Matthew Lohmeier, a former military commander, told NTD that a big reason why the U.S. military is not able to meet its recruitment goals is because of the politicized environment in the army, with the military increasingly being used “to shape the political views of service members.”
NTD spoke to former Space Force Commander Matthew Lohmeier for his insight into the current malaise afflicting the U.S. military.
And there is one former military commander who says a big reason why they are not able to meet those goals is because of the politicized environment in the army. I got his take on things.
Rather than share my views, I thought I would call a military veteran this morning who’s also a parent and a grandparent. Anticipating this question, I wanted to hear it from a veteran myself this morning and relate that to the American people.
So, fresh off the press this morning, I asked why is it that parents and veterans aren’t interested in recommending military service to the next generation?
His response was that when he served, the military was about fighting, and today it’s not. And in his view, he said, today it’s an environment filled with propaganda that is intended to shape the political views of service members. Then he finished his thought by saying it’s quite offensive.
I think that that line of reasoning is simple and it’s typical of your broader American population.
When I decided I wanted to serve in the military and attend the Air Force Academy in Colorado, I did so because I had both encouragement and wise counsel from parents and active duty and retired military veterans.
Now, can you talk more about what has changed? Because children of military families usually made up the majority of new recruits, so it seems like the sentiment was different a while back. So what happened?
A big part of the answer to that question, and it’s also a part of the solution to the problem, is driven by this administration’s policy in particular and the current set of personalities we have in senior military leadership positions.
While the problem of partisan politics plagues the military from top to bottom, it is nevertheless driven by and supported by the current leadership.
I’ll give you a good example of this. We’ve got a Chief of Staff of the Air Force. Four star general, General C Q. Brown, who’s been Biden’s pick and nomination for the chairman of the Joint Chief’s role under the leadership, if you want to call it that, of General Mark Milley.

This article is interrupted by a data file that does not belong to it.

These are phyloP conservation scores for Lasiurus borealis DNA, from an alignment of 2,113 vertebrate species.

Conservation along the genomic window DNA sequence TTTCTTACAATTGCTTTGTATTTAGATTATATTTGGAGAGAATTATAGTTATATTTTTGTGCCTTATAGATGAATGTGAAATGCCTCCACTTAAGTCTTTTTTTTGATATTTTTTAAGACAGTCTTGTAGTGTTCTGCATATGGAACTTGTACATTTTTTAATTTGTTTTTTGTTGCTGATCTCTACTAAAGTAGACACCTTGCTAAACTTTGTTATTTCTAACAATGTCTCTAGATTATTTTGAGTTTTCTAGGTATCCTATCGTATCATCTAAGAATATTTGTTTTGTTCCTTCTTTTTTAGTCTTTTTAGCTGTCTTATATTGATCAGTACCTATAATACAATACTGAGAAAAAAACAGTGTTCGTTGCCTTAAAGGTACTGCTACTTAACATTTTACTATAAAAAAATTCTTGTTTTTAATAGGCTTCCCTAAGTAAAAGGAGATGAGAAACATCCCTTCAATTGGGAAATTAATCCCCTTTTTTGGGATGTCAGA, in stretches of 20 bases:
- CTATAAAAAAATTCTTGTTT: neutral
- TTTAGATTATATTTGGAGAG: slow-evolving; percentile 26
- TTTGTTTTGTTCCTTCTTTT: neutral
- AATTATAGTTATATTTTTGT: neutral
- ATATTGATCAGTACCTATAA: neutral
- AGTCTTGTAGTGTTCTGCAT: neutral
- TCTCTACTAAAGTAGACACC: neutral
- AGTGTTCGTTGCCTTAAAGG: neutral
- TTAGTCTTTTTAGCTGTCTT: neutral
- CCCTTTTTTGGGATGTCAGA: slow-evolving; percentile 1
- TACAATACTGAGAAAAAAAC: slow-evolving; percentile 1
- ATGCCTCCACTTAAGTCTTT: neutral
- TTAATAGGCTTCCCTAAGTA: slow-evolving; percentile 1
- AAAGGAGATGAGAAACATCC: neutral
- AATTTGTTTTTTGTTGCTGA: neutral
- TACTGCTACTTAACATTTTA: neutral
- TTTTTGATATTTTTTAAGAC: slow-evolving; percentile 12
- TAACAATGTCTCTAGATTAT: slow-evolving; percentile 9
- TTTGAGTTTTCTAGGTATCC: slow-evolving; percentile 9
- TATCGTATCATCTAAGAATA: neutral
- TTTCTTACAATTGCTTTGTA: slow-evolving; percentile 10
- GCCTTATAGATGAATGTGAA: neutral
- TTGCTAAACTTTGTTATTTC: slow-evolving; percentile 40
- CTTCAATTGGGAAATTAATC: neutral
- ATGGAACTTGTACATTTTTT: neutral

The American people have lost trust and confidence in him and in the institution writ large because of highly politicized statements of overt public criticism of the former Commander in Chief, President Trump, and because he’s leaked private conversations to journalists and authors to sell books.
There is a consternation and a division and a disagreement about what’s best for the readiness and lethality of the US military.
It will require a new administration at this point, it’s very clear. And it will require a whole cast of new senior military leaders who are willing to act in courage and to put down recent ways and to return to a patriotic, America loving, apolitical military work environment.
Thank you so much for giving those insights and also answering one of my following questions. Already I also want to look at another aspect because in the Military Family Support Programming Survey, they found other issues as well that I also wanted to give a bigger picture.
I want to present them to you here as well. So they were saying that the financial strain, for instance, is an issue.
And then there’s the argument that the Afghanistan withdrawal comes into play as well. So how do you weigh all these?
Well, the Afghanistan withdrawal, first off, is a terrible black eye for the administration and our senior military leaders. It showed that it was likely due to highly misplaced priorities, that we made such a botched withdrawal.
Again, their testimony before Congress, which was public and which people who cared paid attention to, showed what looked like incompetence, what looked like infighting, what looked like disagreement with the sitting commander in chief.
No one willing to take responsibility for our actions, for our decisions, and for our lack of strategy. That’s why some people were fired for speaking up against our senior military leaders at the same time, because they demanded accountability, which clearly we didn’t have anymore in our senior military ranks.
As far as for financial reasons, let me say that always, traditionally or historically, men and women have been willing to serve in uniform, and parents have been willing to suggest to the next generation that they serve in uniform.
Despite the fact that pay is not great for military service members, some of our youngest enlisted members actually join because it will help pay for their associate’s degree or their bachelor degree. It helps them further their education.
So they serve for a minimum of maybe four years while they’re having their education paid for, and those incentives remain in place.
Well, thank you so much, Matthew Lohmeier, for giving us your aspect on this. I appreciate your time today.
Thanks for having me.